Event Review: Bilingualism Unpacked

By Sara Shahein
Contributor to The Underground

On Wednesday, October 9th DePaul’s Office of Multicultural Student Success teamed up with the Latinx Center and Sigma Lambda Gamma sorority to host “Bilingualism Unpacked.” During the event, attendees listened to a panel of DePaul students and advisors answer questions about multilingualism – the panel’s languages ranged from Spanish to Serbian.

Each of the panelists were asked about their backgrounds and how they learned the languages they know today. Some learned their respective language when they were children, others learned the language in high school and college, and a few spoke the language first and learned English later. The panel noted that they switch languages when speaking with an adult whose native language is not English as a sign of respect and to make the individual feel more comfortable. They likewise discussed the importance of knowing another language and how it allows people to learn more about other cultures or even their own native cultures.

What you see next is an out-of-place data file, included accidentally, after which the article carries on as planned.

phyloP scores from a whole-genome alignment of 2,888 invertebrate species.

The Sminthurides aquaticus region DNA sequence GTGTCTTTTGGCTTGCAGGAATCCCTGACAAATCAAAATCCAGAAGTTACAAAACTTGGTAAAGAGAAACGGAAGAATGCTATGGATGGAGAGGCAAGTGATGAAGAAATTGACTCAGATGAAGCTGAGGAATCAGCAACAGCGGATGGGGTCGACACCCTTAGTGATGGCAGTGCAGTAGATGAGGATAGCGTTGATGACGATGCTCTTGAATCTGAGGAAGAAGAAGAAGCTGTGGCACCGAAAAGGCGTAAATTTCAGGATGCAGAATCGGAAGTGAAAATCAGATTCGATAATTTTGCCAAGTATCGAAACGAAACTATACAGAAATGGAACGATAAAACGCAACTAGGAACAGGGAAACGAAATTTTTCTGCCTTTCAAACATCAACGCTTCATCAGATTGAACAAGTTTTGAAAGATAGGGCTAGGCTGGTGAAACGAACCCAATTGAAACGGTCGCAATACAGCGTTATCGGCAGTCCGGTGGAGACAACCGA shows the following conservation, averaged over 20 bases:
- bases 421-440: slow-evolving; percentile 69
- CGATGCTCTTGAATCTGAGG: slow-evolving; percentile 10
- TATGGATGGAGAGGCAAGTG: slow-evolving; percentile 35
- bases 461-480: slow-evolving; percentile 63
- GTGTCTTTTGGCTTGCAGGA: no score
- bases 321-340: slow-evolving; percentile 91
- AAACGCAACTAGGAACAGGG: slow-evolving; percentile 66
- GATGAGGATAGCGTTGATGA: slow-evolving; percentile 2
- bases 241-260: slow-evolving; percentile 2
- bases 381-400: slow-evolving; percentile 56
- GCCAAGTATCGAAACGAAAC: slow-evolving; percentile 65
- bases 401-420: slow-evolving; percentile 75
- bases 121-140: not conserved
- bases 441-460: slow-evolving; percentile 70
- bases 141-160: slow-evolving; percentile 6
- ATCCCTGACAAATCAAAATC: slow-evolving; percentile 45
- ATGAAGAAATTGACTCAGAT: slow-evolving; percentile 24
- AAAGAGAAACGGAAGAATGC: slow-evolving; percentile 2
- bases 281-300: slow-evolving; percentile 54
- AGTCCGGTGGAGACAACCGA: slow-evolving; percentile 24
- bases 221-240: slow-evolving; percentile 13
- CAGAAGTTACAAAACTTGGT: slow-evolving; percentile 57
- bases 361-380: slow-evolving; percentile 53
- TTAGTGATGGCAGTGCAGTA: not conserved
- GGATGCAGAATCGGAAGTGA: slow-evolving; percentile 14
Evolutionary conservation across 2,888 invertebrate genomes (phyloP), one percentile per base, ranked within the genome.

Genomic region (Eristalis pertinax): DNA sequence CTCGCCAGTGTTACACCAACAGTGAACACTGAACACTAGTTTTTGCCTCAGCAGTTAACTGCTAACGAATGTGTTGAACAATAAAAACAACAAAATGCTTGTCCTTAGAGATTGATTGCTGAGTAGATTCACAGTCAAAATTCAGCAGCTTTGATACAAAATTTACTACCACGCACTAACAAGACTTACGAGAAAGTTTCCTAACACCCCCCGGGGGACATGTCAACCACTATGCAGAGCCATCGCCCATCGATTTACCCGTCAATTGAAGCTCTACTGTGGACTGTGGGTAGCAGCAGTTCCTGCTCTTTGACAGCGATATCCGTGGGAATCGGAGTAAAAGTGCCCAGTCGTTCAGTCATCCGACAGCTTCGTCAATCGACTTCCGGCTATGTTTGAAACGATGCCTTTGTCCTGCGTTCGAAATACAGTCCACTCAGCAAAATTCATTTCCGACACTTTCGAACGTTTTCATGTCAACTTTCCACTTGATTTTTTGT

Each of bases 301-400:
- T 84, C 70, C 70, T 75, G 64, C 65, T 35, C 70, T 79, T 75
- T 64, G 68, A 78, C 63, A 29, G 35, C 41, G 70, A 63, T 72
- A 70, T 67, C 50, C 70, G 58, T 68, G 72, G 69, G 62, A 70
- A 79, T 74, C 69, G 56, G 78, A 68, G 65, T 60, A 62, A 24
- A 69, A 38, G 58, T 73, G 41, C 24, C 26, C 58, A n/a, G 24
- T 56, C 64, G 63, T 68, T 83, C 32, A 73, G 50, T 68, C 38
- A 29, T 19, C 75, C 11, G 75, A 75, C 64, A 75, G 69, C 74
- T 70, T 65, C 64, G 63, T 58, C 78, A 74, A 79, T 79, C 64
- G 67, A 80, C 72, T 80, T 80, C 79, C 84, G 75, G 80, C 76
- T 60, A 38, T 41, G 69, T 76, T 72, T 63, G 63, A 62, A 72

Each panelist was also asked if they had ever traveled abroad, if they spoke a native language abroad, and how were they perceived. A few panelists spoke about being seen as a local and felt more comfortable to take initiative and start up a conversation with locals.